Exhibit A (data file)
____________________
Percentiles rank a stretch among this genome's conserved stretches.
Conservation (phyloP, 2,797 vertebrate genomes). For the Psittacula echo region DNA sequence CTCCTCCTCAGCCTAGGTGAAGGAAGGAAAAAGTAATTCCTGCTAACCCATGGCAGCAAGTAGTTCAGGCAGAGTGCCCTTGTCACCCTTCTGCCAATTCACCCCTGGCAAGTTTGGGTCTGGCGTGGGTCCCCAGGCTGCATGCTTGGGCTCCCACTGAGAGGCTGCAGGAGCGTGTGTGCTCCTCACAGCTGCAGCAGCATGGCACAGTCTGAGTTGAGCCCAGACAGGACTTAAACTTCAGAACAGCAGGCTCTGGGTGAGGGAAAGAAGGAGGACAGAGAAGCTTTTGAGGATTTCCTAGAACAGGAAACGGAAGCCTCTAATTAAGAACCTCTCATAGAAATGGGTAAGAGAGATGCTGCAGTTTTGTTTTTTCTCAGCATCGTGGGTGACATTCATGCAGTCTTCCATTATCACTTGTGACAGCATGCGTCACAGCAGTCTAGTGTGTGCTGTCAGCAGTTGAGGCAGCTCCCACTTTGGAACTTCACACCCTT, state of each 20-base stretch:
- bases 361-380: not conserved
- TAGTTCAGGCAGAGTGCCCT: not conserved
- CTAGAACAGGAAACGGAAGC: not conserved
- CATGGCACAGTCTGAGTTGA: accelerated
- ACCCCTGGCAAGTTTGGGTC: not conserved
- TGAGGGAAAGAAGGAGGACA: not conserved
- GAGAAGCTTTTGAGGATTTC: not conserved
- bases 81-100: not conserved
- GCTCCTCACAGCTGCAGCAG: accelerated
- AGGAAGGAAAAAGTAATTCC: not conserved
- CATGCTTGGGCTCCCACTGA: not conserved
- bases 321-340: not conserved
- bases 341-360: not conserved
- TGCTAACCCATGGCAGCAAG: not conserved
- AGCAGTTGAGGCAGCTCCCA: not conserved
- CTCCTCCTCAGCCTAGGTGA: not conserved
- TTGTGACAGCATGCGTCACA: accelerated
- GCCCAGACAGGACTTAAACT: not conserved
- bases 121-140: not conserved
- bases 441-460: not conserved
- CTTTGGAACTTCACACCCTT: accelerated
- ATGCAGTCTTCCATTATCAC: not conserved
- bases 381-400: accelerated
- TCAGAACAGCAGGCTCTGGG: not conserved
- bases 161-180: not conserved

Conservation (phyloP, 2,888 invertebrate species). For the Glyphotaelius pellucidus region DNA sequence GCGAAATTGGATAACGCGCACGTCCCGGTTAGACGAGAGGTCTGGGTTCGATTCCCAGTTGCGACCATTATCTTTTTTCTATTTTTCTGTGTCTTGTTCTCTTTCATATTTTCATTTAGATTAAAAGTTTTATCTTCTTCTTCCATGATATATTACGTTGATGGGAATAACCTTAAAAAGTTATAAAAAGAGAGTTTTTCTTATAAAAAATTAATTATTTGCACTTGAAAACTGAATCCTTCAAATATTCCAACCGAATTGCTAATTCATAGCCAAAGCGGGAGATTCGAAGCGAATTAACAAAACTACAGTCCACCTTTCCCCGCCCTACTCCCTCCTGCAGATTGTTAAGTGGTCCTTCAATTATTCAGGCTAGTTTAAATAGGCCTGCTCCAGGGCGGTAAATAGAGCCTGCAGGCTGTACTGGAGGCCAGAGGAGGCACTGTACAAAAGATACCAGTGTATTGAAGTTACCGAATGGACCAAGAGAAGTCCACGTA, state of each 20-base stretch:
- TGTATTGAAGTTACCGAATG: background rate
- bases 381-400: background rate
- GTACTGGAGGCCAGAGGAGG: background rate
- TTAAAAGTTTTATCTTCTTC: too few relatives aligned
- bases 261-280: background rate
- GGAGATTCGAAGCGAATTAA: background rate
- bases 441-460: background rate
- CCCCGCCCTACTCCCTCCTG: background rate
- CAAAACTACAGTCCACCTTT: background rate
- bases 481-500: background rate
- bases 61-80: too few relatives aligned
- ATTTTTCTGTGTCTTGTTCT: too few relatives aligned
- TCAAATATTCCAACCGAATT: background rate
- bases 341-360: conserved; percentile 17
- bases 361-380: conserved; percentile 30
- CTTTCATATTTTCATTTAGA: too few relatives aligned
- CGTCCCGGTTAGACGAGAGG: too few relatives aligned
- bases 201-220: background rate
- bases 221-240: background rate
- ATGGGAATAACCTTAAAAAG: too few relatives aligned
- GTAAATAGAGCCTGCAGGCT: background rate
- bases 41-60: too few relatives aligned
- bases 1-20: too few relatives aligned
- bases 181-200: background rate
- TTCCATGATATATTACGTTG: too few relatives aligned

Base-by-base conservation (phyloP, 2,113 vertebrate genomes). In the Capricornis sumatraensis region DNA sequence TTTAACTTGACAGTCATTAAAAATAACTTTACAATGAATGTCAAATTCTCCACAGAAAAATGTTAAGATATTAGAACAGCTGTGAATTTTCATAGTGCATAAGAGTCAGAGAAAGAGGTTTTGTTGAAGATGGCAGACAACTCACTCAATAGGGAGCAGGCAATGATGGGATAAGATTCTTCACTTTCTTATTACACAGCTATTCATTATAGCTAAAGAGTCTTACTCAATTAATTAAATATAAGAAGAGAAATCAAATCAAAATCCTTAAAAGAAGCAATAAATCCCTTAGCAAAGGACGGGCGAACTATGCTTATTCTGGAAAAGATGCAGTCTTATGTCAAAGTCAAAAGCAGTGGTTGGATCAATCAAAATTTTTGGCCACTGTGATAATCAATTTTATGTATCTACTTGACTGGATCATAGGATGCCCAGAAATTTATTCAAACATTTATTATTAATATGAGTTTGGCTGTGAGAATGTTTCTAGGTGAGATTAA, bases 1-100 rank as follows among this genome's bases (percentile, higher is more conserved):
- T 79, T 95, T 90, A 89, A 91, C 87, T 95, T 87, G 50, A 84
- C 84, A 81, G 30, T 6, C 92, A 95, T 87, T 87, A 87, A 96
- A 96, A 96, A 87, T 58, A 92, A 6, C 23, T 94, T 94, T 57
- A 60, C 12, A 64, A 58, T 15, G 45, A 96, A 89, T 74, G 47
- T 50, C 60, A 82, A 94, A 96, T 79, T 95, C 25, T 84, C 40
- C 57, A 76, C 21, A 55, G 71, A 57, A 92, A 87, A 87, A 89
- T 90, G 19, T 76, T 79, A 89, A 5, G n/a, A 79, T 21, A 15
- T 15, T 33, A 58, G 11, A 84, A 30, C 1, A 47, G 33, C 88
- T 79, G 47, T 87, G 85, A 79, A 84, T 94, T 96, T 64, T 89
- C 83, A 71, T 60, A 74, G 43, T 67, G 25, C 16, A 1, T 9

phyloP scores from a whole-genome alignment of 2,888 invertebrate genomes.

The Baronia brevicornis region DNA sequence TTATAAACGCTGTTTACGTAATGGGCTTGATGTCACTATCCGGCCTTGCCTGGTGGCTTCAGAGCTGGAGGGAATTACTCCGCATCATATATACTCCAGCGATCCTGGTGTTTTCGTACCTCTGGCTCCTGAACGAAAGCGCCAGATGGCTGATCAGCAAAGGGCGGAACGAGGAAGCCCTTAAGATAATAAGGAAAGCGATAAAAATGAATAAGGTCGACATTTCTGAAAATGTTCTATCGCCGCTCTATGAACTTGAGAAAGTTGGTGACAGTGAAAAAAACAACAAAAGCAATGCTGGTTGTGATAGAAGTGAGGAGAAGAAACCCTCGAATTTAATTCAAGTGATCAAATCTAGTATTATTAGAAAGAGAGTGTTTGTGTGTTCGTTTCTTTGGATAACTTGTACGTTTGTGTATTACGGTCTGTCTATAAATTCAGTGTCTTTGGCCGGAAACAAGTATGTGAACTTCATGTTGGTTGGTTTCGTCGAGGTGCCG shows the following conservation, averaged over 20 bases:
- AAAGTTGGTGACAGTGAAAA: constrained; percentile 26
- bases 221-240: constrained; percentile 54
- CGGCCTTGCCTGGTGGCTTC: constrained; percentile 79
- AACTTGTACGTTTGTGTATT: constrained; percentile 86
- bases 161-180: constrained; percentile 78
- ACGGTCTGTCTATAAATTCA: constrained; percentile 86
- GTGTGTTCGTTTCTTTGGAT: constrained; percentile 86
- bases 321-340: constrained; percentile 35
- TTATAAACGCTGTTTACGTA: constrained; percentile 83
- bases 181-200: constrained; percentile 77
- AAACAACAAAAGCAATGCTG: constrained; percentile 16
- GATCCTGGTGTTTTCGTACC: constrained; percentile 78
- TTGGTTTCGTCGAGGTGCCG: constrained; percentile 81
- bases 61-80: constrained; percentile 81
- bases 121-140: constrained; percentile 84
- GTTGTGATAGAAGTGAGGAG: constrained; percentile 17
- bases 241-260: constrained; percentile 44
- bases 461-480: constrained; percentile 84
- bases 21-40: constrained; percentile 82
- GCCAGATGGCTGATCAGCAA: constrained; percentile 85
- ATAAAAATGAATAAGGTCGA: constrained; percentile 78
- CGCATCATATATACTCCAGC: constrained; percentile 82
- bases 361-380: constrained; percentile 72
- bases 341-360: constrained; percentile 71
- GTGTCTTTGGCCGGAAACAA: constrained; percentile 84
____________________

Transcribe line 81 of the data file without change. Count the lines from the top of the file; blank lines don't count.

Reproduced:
- bases 121-140: constrained; percentile 84